The University at present comprises 11 colleges with a student body of more than 25,000. It is especially known for its academic excellence in philosophy, sinology, foreign languages, mass communication, graphic design, law, management, physical education, medicine, applied science, and engineering. Since 2008, the Global Leadership Program was started for students from 4 Jesuit universities in East Asia: Ateneo de Manila University in The Philippines, Fu Jen Catholic University in Taiwan, Sogang University in South Korea, and Sophia University in Japan, which share their Catholic inspiration.[13]


The university motto, "真善美聖" in Chinese and Veritas, Bonitas, Pulchritudo, Sanctitas in Latin, expresses four ideals: Truth, Goodness, Beauty, Sanctity.

The laurel wreath symbolizes honor and peace while the twelve stars signify the Virgin Mary. The cross represents the Christian faith. The two colors on the shield suggest Christ's dual nature as the rounded shape of the shield recalls the Sacred Heart. The Latin words on the banner beneath the emblem, the university motto, express the four ideals of the university while the three folds of the banner suggest the Trinity.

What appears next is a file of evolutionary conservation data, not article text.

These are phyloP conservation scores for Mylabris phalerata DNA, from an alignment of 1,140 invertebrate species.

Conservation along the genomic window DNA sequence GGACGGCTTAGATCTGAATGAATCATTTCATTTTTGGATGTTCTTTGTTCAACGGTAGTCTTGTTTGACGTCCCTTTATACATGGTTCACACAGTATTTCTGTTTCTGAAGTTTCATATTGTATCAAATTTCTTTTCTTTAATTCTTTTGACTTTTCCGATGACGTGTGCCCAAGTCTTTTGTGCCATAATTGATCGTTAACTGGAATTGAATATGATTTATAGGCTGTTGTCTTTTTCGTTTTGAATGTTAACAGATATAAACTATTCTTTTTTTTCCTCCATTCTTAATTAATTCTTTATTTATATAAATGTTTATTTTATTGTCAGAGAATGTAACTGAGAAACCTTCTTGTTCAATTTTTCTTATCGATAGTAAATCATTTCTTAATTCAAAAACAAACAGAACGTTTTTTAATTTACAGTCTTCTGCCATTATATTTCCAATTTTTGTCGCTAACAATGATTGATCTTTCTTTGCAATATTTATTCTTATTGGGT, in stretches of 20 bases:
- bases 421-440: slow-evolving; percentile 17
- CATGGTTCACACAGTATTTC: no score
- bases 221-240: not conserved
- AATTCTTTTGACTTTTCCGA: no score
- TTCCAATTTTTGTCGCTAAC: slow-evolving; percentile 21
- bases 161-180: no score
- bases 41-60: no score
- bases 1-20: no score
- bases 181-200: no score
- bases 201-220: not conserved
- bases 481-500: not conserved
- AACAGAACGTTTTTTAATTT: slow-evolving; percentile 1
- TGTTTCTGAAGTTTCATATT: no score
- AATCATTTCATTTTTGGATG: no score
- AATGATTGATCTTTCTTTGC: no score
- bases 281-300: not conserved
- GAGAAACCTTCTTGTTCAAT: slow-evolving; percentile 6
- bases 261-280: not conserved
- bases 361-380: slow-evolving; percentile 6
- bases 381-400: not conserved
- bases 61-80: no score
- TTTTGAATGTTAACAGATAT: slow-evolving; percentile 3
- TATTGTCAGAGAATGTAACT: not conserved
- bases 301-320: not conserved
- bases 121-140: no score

Organization and administration[edit]

College/school founding
Year founded
College of Liberal Arts
College of Education
College of Science and Engineering
College of Human Ecology
College of Foreign Languages
School of Law
College of Management
College of Fine Arts
College of Medicine
College of Social Science
College of Communication

Colleges and Schools[edit]

Founded by the Chinese Catholic Bishops Conference
  • College of Liberal Arts (文學院)
  • College of Fine Arts (藝術學院)
  • College of Medicine (醫學院)
    • School of Medicine (醫學系)
  • College of Communication (傳播學院)
  • College of Education (教育學院)
Founded by the Society of the Divine Word
  • College of Science and Engineering (理工學院)
  • College of Human Ecology (民生學院)
  • College of Foreign Languages (外語學院)

Fu Jen University established Taiwan's first graduate-level program in conference interpreting. The Graduate Institute of Translation and Interpreting Studies (GITIS) (翻譯學研究所) is the only MA-granting program in a private university conferring degrees and training in translation and interpretation in Chinese<>English and Chinese<>Japanese combinations (Chinese<>French having been discontinued). Small class sizes and individualized attention from faculty keep the program popular among applicants and its graduates remain highly competitive both in Taiwan and internationally.